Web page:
• Realistic – they have realistic expectations on profit target levels and what to expect from the market.
  • Passionate – are excited about trading as a career and looking forward to each trading day.
  • In control – they realize that they control every trading decision they make.
  • Level-headed – they don’t believe the market is out to get them when trades go against them.
  • Motivated – they are motivated to do something good with their trading profits.
  • Responsible – are good stewards of their money and make solid financial decisions.
  • Confident – they know they will do well if they follow their proven trading strategy.

It’s important to have an analytical and methodical mindset when trading. Technical analysis helps a trader focus on the trade at hand because they pay attention to what the security is doing on the charts rather than listening to the emotional bias of others. No one can make trading decisions for you. You are in control of your destiny as a trader.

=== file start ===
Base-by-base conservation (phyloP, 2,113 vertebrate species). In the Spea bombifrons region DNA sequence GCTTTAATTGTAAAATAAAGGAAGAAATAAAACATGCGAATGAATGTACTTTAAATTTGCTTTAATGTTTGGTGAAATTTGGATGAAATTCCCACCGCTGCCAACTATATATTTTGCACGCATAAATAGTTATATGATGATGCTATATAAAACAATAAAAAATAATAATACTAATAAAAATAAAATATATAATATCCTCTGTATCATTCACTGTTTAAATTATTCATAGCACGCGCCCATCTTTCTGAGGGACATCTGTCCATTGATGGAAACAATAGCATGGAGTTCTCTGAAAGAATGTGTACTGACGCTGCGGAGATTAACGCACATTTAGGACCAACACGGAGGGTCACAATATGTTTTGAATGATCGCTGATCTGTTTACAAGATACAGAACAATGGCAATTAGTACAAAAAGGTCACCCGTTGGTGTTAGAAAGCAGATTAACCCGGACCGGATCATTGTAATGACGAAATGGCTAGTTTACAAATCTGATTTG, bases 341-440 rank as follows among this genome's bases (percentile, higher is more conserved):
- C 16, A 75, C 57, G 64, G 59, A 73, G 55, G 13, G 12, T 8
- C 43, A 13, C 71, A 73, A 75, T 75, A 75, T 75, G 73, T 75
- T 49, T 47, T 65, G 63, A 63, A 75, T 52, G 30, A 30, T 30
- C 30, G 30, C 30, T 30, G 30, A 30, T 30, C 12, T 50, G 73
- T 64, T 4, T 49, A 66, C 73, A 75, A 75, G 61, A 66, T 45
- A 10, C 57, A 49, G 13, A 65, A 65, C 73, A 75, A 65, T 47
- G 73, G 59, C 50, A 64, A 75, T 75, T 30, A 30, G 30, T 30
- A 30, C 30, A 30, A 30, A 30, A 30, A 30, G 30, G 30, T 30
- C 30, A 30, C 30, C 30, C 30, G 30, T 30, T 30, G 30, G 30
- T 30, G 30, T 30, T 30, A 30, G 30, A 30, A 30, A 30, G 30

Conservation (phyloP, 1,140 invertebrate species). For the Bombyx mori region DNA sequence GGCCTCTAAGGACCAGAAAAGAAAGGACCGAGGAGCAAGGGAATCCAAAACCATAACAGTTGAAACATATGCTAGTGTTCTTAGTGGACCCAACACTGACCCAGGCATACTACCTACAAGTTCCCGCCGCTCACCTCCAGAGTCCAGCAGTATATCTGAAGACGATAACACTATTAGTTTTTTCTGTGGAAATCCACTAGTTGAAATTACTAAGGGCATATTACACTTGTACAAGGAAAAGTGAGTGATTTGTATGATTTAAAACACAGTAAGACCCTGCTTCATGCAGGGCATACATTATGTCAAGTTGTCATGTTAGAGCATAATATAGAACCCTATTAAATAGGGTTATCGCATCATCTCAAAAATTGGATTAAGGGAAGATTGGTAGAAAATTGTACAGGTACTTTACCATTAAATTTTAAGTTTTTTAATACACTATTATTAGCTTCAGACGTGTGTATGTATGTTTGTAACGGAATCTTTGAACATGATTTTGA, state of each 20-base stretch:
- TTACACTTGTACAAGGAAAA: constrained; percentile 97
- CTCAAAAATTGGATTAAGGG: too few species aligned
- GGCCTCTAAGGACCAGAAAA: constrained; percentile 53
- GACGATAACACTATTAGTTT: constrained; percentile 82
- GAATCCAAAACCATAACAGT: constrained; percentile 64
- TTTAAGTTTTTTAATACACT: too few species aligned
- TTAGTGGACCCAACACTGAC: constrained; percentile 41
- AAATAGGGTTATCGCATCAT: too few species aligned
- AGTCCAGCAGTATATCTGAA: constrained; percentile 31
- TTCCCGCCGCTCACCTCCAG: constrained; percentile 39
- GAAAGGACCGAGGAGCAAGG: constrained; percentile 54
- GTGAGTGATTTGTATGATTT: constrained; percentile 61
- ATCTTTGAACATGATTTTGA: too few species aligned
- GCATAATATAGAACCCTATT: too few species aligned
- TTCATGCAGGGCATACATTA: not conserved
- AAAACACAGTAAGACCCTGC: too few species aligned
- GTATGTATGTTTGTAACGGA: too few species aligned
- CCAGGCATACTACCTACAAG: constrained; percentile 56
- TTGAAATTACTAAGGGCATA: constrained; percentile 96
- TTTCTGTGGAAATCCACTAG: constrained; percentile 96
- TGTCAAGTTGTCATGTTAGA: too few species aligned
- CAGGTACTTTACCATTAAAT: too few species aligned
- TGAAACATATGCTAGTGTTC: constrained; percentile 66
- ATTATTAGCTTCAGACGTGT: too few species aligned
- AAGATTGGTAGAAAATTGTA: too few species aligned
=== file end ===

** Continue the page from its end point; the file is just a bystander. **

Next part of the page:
Final Thoughts: Trading Psychology

Sometimes, we must face a crossroads and have our come-to-Jesus moment. Have you done that good self-reflection yet? Do you have the intellectual honesty to say you’ve thought this trading game through?

And honestly…who cares about trading right now? So what’s your plan for you? Do you need some help with the stuff you’re dealing with? Listen, I get it. I’ve been there a million times, but the baggage never leaves until we get help, and trading is no different. 

The stakes get much higher because we carry our baggage into the trading arena, which is full of people with an addiction and broken people. People who are selfish, in the game for themselves, and don’t have our best interests at heart. People that you chew you up and spit you out without giving it a second thought.

It takes a gladiator to make it as a trader. In the end, you’ll be beaten, bloodied, and battered if you make it. Chances are you’ll be alone, with little support. People will think you are crazy for doing it; honestly, it is wild at times. You’ve chosen one of the hardest career paths in the world, should you continue. However, if you can learn to enjoy the hard work and process of growth as a trader, trading might be the right for you.